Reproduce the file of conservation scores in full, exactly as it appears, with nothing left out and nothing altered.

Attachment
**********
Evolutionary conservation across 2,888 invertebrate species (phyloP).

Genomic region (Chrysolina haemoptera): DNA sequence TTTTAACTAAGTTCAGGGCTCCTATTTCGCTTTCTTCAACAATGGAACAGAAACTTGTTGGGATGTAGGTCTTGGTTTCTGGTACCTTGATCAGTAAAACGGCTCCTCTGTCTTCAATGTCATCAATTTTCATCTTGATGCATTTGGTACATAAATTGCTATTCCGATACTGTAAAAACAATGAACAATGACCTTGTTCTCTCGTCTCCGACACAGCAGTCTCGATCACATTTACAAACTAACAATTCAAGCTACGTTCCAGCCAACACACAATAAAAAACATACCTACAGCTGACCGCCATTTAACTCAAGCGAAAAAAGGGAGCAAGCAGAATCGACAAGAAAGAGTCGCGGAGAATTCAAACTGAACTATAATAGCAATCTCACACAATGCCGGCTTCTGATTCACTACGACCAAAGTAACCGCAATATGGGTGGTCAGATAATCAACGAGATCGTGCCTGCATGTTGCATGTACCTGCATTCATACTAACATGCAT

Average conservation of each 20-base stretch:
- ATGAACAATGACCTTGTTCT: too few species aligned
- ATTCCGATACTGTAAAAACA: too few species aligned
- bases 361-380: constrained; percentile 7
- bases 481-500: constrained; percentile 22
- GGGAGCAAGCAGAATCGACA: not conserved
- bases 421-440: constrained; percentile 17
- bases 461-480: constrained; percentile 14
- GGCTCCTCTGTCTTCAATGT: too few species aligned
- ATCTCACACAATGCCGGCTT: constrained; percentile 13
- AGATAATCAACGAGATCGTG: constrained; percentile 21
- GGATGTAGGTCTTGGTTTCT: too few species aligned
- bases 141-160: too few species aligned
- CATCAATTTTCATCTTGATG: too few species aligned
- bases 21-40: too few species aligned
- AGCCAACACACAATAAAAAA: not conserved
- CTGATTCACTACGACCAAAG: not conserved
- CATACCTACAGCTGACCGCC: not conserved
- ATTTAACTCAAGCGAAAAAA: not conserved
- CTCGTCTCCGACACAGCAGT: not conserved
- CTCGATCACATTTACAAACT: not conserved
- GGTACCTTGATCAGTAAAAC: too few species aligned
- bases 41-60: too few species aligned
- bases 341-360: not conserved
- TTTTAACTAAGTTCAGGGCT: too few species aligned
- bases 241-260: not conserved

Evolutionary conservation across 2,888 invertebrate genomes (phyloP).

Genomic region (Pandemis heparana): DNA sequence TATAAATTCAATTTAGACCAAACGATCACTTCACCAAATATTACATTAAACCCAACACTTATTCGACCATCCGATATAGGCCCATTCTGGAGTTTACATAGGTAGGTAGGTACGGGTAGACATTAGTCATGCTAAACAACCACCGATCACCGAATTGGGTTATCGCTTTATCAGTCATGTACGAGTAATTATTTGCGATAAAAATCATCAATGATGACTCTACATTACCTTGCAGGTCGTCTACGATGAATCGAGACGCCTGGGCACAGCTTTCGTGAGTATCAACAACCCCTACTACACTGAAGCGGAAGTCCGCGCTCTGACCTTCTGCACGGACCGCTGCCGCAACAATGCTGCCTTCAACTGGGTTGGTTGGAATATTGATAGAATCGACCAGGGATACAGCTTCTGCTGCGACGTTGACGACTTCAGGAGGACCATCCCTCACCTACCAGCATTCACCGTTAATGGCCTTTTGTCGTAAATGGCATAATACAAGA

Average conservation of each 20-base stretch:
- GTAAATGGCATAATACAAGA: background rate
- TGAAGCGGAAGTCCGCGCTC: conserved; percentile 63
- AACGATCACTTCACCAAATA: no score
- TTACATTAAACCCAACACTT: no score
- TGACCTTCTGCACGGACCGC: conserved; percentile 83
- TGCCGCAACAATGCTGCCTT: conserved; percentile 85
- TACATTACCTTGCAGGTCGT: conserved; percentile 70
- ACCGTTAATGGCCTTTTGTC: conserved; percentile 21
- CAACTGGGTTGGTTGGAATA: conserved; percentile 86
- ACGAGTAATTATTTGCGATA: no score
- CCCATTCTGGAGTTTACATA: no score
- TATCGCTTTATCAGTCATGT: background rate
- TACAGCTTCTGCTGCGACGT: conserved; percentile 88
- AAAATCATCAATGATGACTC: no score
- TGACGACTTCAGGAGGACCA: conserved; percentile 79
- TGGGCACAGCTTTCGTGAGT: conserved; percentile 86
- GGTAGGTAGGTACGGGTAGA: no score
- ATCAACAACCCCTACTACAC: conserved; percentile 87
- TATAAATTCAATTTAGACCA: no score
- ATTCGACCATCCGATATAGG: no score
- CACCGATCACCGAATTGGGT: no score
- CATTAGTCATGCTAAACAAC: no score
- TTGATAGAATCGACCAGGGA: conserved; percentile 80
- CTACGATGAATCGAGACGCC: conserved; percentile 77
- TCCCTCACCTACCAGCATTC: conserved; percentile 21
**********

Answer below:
Evolutionary conservation across 2,888 invertebrate species (phyloP).

Genomic region (Chrysolina haemoptera): DNA sequence TTTTAACTAAGTTCAGGGCTCCTATTTCGCTTTCTTCAACAATGGAACAGAAACTTGTTGGGATGTAGGTCTTGGTTTCTGGTACCTTGATCAGTAAAACGGCTCCTCTGTCTTCAATGTCATCAATTTTCATCTTGATGCATTTGGTACATAAATTGCTATTCCGATACTGTAAAAACAATGAACAATGACCTTGTTCTCTCGTCTCCGACACAGCAGTCTCGATCACATTTACAAACTAACAATTCAAGCTACGTTCCAGCCAACACACAATAAAAAACATACCTACAGCTGACCGCCATTTAACTCAAGCGAAAAAAGGGAGCAAGCAGAATCGACAAGAAAGAGTCGCGGAGAATTCAAACTGAACTATAATAGCAATCTCACACAATGCCGGCTTCTGATTCACTACGACCAAAGTAACCGCAATATGGGTGGTCAGATAATCAACGAGATCGTGCCTGCATGTTGCATGTACCTGCATTCATACTAACATGCAT

Average conservation of each 20-base stretch:
- ATGAACAATGACCTTGTTCT: too few species aligned
- ATTCCGATACTGTAAAAACA: too few species aligned
- bases 361-380: constrained; percentile 7
- bases 481-500: constrained; percentile 22
- GGGAGCAAGCAGAATCGACA: not conserved
- bases 421-440: constrained; percentile 17
- bases 461-480: constrained; percentile 14
- GGCTCCTCTGTCTTCAATGT: too few species aligned
- ATCTCACACAATGCCGGCTT: constrained; percentile 13
- AGATAATCAACGAGATCGTG: constrained; percentile 21
- GGATGTAGGTCTTGGTTTCT: too few species aligned
- bases 141-160: too few species aligned
- CATCAATTTTCATCTTGATG: too few species aligned
- bases 21-40: too few species aligned
- AGCCAACACACAATAAAAAA: not conserved
- CTGATTCACTACGACCAAAG: not conserved
- CATACCTACAGCTGACCGCC: not conserved
- ATTTAACTCAAGCGAAAAAA: not conserved
- CTCGTCTCCGACACAGCAGT: not conserved
- CTCGATCACATTTACAAACT: not conserved
- GGTACCTTGATCAGTAAAAC: too few species aligned
- bases 41-60: too few species aligned
- bases 341-360: not conserved
- TTTTAACTAAGTTCAGGGCT: too few species aligned
- bases 241-260: not conserved

Evolutionary conservation across 2,888 invertebrate genomes (phyloP).

Genomic region (Pandemis heparana): DNA sequence TATAAATTCAATTTAGACCAAACGATCACTTCACCAAATATTACATTAAACCCAACACTTATTCGACCATCCGATATAGGCCCATTCTGGAGTTTACATAGGTAGGTAGGTACGGGTAGACATTAGTCATGCTAAACAACCACCGATCACCGAATTGGGTTATCGCTTTATCAGTCATGTACGAGTAATTATTTGCGATAAAAATCATCAATGATGACTCTACATTACCTTGCAGGTCGTCTACGATGAATCGAGACGCCTGGGCACAGCTTTCGTGAGTATCAACAACCCCTACTACACTGAAGCGGAAGTCCGCGCTCTGACCTTCTGCACGGACCGCTGCCGCAACAATGCTGCCTTCAACTGGGTTGGTTGGAATATTGATAGAATCGACCAGGGATACAGCTTCTGCTGCGACGTTGACGACTTCAGGAGGACCATCCCTCACCTACCAGCATTCACCGTTAATGGCCTTTTGTCGTAAATGGCATAATACAAGA

Average conservation of each 20-base stretch:
- GTAAATGGCATAATACAAGA: background rate
- TGAAGCGGAAGTCCGCGCTC: conserved; percentile 63
- AACGATCACTTCACCAAATA: no score
- TTACATTAAACCCAACACTT: no score
- TGACCTTCTGCACGGACCGC: conserved; percentile 83
- TGCCGCAACAATGCTGCCTT: conserved; percentile 85
- TACATTACCTTGCAGGTCGT: conserved; percentile 70
- ACCGTTAATGGCCTTTTGTC: conserved; percentile 21
- CAACTGGGTTGGTTGGAATA: conserved; percentile 86
- ACGAGTAATTATTTGCGATA: no score
- CCCATTCTGGAGTTTACATA: no score
- TATCGCTTTATCAGTCATGT: background rate
- TACAGCTTCTGCTGCGACGT: conserved; percentile 88
- AAAATCATCAATGATGACTC: no score
- TGACGACTTCAGGAGGACCA: conserved; percentile 79
- TGGGCACAGCTTTCGTGAGT: conserved; percentile 86
- GGTAGGTAGGTACGGGTAGA: no score
- ATCAACAACCCCTACTACAC: conserved; percentile 87
- TATAAATTCAATTTAGACCA: no score
- ATTCGACCATCCGATATAGG: no score
- CACCGATCACCGAATTGGGT: no score
- CATTAGTCATGCTAAACAAC: no score
- TTGATAGAATCGACCAGGGA: conserved; percentile 80
- CTACGATGAATCGAGACGCC: conserved; percentile 77
- TCCCTCACCTACCAGCATTC: conserved; percentile 21